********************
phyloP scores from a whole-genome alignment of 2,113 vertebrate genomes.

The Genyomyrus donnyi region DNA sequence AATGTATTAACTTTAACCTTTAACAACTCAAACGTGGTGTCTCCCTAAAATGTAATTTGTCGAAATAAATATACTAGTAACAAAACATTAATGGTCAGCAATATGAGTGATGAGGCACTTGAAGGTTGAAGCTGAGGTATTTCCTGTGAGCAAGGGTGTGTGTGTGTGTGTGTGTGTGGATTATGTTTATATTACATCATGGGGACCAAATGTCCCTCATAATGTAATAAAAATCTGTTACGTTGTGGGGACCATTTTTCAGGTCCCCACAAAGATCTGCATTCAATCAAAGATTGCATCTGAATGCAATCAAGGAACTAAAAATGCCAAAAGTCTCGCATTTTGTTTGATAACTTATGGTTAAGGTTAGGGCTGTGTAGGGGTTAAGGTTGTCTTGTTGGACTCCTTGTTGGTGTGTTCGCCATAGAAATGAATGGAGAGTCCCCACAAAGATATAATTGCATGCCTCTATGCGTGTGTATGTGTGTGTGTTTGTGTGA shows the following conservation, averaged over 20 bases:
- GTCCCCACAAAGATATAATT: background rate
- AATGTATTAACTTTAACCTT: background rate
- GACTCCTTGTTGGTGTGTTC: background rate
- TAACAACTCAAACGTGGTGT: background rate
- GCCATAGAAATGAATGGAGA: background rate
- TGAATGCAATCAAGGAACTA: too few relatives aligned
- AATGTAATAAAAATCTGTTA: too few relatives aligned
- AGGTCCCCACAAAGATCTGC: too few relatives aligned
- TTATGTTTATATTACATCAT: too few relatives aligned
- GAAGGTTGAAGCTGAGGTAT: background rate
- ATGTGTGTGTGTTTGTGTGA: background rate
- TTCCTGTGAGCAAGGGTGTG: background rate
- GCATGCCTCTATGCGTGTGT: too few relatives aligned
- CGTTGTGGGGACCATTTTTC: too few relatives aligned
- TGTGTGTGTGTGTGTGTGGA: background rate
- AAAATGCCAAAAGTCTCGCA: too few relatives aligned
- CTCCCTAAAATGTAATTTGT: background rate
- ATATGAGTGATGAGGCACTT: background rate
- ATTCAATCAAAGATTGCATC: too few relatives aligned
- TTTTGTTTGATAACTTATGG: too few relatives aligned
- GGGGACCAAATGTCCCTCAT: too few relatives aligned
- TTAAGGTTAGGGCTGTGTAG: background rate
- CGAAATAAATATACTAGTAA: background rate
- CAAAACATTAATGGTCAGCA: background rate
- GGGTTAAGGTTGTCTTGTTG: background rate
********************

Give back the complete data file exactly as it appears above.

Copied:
phyloP scores from a whole-genome alignment of 2,113 vertebrate genomes.

The Genyomyrus donnyi region DNA sequence AATGTATTAACTTTAACCTTTAACAACTCAAACGTGGTGTCTCCCTAAAATGTAATTTGTCGAAATAAATATACTAGTAACAAAACATTAATGGTCAGCAATATGAGTGATGAGGCACTTGAAGGTTGAAGCTGAGGTATTTCCTGTGAGCAAGGGTGTGTGTGTGTGTGTGTGTGTGGATTATGTTTATATTACATCATGGGGACCAAATGTCCCTCATAATGTAATAAAAATCTGTTACGTTGTGGGGACCATTTTTCAGGTCCCCACAAAGATCTGCATTCAATCAAAGATTGCATCTGAATGCAATCAAGGAACTAAAAATGCCAAAAGTCTCGCATTTTGTTTGATAACTTATGGTTAAGGTTAGGGCTGTGTAGGGGTTAAGGTTGTCTTGTTGGACTCCTTGTTGGTGTGTTCGCCATAGAAATGAATGGAGAGTCCCCACAAAGATATAATTGCATGCCTCTATGCGTGTGTATGTGTGTGTGTTTGTGTGA shows the following conservation, averaged over 20 bases:
- GTCCCCACAAAGATATAATT: background rate
- AATGTATTAACTTTAACCTT: background rate
- GACTCCTTGTTGGTGTGTTC: background rate
- TAACAACTCAAACGTGGTGT: background rate
- GCCATAGAAATGAATGGAGA: background rate
- TGAATGCAATCAAGGAACTA: too few relatives aligned
- AATGTAATAAAAATCTGTTA: too few relatives aligned
- AGGTCCCCACAAAGATCTGC: too few relatives aligned
- TTATGTTTATATTACATCAT: too few relatives aligned
- GAAGGTTGAAGCTGAGGTAT: background rate
- ATGTGTGTGTGTTTGTGTGA: background rate
- TTCCTGTGAGCAAGGGTGTG: background rate
- GCATGCCTCTATGCGTGTGT: too few relatives aligned
- CGTTGTGGGGACCATTTTTC: too few relatives aligned
- TGTGTGTGTGTGTGTGTGGA: background rate
- AAAATGCCAAAAGTCTCGCA: too few relatives aligned
- CTCCCTAAAATGTAATTTGT: background rate
- ATATGAGTGATGAGGCACTT: background rate
- ATTCAATCAAAGATTGCATC: too few relatives aligned
- TTTTGTTTGATAACTTATGG: too few relatives aligned
- GGGGACCAAATGTCCCTCAT: too few relatives aligned
- TTAAGGTTAGGGCTGTGTAG: background rate
- CGAAATAAATATACTAGTAA: background rate
- CAAAACATTAATGGTCAGCA: background rate
- GGGTTAAGGTTGTCTTGTTG: background rate